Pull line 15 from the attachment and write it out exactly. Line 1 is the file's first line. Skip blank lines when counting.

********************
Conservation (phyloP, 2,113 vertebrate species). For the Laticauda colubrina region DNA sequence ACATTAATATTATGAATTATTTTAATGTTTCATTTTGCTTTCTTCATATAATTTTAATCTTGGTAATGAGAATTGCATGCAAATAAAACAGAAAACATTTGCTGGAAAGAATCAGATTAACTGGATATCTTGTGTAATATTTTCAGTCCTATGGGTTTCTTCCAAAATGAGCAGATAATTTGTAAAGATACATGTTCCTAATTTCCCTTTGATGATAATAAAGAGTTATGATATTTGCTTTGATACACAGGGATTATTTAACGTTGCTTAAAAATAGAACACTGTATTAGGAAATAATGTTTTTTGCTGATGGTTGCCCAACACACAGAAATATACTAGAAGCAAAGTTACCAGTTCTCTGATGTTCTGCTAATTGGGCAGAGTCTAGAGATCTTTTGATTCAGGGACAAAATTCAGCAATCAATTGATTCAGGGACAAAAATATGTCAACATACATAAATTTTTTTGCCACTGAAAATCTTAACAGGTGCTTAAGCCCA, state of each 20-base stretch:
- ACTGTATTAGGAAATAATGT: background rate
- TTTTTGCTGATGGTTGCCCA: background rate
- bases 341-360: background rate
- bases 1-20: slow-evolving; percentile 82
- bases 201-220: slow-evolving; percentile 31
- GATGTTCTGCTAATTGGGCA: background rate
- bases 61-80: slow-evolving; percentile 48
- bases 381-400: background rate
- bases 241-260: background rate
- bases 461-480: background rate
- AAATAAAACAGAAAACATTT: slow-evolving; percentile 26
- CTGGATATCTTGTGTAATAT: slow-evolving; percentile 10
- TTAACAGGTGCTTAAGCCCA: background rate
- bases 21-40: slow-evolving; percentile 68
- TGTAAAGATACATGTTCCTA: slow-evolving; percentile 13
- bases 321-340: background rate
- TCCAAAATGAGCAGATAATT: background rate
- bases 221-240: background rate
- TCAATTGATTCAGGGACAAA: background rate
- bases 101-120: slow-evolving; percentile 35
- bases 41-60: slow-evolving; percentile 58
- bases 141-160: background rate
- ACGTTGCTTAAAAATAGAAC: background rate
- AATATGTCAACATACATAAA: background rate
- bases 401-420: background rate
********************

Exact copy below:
- bases 21-40: slow-evolving; percentile 68